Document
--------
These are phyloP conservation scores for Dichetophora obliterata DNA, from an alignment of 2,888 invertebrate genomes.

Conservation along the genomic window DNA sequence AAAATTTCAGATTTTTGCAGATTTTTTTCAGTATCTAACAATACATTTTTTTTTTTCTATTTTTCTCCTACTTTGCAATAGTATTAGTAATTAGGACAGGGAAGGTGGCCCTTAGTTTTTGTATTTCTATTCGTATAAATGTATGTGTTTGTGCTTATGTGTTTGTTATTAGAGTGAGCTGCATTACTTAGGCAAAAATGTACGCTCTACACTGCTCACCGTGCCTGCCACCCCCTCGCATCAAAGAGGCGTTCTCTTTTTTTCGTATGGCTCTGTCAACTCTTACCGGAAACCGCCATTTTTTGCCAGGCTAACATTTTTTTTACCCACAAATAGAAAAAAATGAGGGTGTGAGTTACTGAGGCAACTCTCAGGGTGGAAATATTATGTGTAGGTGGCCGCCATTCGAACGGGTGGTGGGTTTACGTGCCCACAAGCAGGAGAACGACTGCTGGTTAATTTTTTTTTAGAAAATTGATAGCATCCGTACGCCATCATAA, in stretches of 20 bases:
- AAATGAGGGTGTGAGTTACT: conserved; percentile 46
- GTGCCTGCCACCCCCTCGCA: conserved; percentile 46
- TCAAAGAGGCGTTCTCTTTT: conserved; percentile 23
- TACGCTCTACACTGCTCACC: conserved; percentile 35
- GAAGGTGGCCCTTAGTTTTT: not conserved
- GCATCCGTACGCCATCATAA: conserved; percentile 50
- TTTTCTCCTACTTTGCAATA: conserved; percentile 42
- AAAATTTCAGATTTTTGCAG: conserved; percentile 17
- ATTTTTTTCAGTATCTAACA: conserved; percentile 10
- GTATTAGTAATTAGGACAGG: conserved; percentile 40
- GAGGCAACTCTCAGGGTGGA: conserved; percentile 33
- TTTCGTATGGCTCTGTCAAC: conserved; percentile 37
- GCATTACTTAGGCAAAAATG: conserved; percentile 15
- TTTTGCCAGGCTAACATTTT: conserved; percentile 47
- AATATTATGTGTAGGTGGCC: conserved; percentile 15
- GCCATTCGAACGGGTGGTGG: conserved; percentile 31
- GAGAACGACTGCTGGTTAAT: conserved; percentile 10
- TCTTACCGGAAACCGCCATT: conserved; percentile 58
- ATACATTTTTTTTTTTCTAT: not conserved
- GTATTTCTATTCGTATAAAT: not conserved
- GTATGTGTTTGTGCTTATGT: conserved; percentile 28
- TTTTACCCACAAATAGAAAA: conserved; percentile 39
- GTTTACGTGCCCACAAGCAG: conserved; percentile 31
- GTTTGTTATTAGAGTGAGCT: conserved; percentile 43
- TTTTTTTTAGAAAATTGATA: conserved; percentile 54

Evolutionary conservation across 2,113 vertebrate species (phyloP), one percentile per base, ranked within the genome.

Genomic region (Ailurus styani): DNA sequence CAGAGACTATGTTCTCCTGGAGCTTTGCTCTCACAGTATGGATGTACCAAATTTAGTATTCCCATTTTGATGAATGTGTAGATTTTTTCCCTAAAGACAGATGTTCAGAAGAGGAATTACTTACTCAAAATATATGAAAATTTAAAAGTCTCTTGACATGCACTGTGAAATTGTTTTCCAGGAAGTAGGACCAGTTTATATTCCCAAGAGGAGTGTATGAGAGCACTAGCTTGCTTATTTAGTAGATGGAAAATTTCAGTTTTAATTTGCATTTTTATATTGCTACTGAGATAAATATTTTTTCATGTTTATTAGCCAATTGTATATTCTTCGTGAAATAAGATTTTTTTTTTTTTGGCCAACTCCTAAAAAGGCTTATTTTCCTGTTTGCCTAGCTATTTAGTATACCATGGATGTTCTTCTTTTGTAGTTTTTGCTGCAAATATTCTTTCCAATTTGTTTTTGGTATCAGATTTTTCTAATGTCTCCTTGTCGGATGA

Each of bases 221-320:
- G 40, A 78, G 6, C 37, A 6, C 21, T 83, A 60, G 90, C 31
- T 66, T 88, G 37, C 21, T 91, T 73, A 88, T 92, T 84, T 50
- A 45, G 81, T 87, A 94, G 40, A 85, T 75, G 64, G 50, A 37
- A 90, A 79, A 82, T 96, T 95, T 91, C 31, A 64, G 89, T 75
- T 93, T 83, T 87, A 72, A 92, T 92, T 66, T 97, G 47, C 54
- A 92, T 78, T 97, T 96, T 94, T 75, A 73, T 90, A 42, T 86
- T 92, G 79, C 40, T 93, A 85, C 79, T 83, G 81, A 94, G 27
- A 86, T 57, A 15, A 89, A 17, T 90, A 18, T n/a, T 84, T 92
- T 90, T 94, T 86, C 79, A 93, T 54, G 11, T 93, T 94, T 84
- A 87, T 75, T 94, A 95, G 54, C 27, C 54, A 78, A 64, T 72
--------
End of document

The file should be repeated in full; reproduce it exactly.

These are phyloP conservation scores for Dichetophora obliterata DNA, from an alignment of 2,888 invertebrate genomes.

Conservation along the genomic window DNA sequence AAAATTTCAGATTTTTGCAGATTTTTTTCAGTATCTAACAATACATTTTTTTTTTTCTATTTTTCTCCTACTTTGCAATAGTATTAGTAATTAGGACAGGGAAGGTGGCCCTTAGTTTTTGTATTTCTATTCGTATAAATGTATGTGTTTGTGCTTATGTGTTTGTTATTAGAGTGAGCTGCATTACTTAGGCAAAAATGTACGCTCTACACTGCTCACCGTGCCTGCCACCCCCTCGCATCAAAGAGGCGTTCTCTTTTTTTCGTATGGCTCTGTCAACTCTTACCGGAAACCGCCATTTTTTGCCAGGCTAACATTTTTTTTACCCACAAATAGAAAAAAATGAGGGTGTGAGTTACTGAGGCAACTCTCAGGGTGGAAATATTATGTGTAGGTGGCCGCCATTCGAACGGGTGGTGGGTTTACGTGCCCACAAGCAGGAGAACGACTGCTGGTTAATTTTTTTTTAGAAAATTGATAGCATCCGTACGCCATCATAA, in stretches of 20 bases:
- AAATGAGGGTGTGAGTTACT: conserved; percentile 46
- GTGCCTGCCACCCCCTCGCA: conserved; percentile 46
- TCAAAGAGGCGTTCTCTTTT: conserved; percentile 23
- TACGCTCTACACTGCTCACC: conserved; percentile 35
- GAAGGTGGCCCTTAGTTTTT: not conserved
- GCATCCGTACGCCATCATAA: conserved; percentile 50
- TTTTCTCCTACTTTGCAATA: conserved; percentile 42
- AAAATTTCAGATTTTTGCAG: conserved; percentile 17
- ATTTTTTTCAGTATCTAACA: conserved; percentile 10
- GTATTAGTAATTAGGACAGG: conserved; percentile 40
- GAGGCAACTCTCAGGGTGGA: conserved; percentile 33
- TTTCGTATGGCTCTGTCAAC: conserved; percentile 37
- GCATTACTTAGGCAAAAATG: conserved; percentile 15
- TTTTGCCAGGCTAACATTTT: conserved; percentile 47
- AATATTATGTGTAGGTGGCC: conserved; percentile 15
- GCCATTCGAACGGGTGGTGG: conserved; percentile 31
- GAGAACGACTGCTGGTTAAT: conserved; percentile 10
- TCTTACCGGAAACCGCCATT: conserved; percentile 58
- ATACATTTTTTTTTTTCTAT: not conserved
- GTATTTCTATTCGTATAAAT: not conserved
- GTATGTGTTTGTGCTTATGT: conserved; percentile 28
- TTTTACCCACAAATAGAAAA: conserved; percentile 39
- GTTTACGTGCCCACAAGCAG: conserved; percentile 31
- GTTTGTTATTAGAGTGAGCT: conserved; percentile 43
- TTTTTTTTAGAAAATTGATA: conserved; percentile 54

Evolutionary conservation across 2,113 vertebrate species (phyloP), one percentile per base, ranked within the genome.

Genomic region (Ailurus styani): DNA sequence CAGAGACTATGTTCTCCTGGAGCTTTGCTCTCACAGTATGGATGTACCAAATTTAGTATTCCCATTTTGATGAATGTGTAGATTTTTTCCCTAAAGACAGATGTTCAGAAGAGGAATTACTTACTCAAAATATATGAAAATTTAAAAGTCTCTTGACATGCACTGTGAAATTGTTTTCCAGGAAGTAGGACCAGTTTATATTCCCAAGAGGAGTGTATGAGAGCACTAGCTTGCTTATTTAGTAGATGGAAAATTTCAGTTTTAATTTGCATTTTTATATTGCTACTGAGATAAATATTTTTTCATGTTTATTAGCCAATTGTATATTCTTCGTGAAATAAGATTTTTTTTTTTTTGGCCAACTCCTAAAAAGGCTTATTTTCCTGTTTGCCTAGCTATTTAGTATACCATGGATGTTCTTCTTTTGTAGTTTTTGCTGCAAATATTCTTTCCAATTTGTTTTTGGTATCAGATTTTTCTAATGTCTCCTTGTCGGATGA

Each of bases 221-320:
- G 40, A 78, G 6, C 37, A 6, C 21, T 83, A 60, G 90, C 31
- T 66, T 88, G 37, C 21, T 91, T 73, A 88, T 92, T 84, T 50
- A 45, G 81, T 87, A 94, G 40, A 85, T 75, G 64, G 50, A 37
- A 90, A 79, A 82, T 96, T 95, T 91, C 31, A 64, G 89, T 75
- T 93, T 83, T 87, A 72, A 92, T 92, T 66, T 97, G 47, C 54
- A 92, T 78, T 97, T 96, T 94, T 75, A 73, T 90, A 42, T 86
- T 92, G 79, C 40, T 93, A 85, C 79, T 83, G 81, A 94, G 27
- A 86, T 57, A 15, A 89, A 17, T 90, A 18, T n/a, T 84, T 92
- T 90, T 94, T 86, C 79, A 93, T 54, G 11, T 93, T 94, T 84
- A 87, T 75, T 94, A 95, G 54, C 27, C 54, A 78, A 64, T 72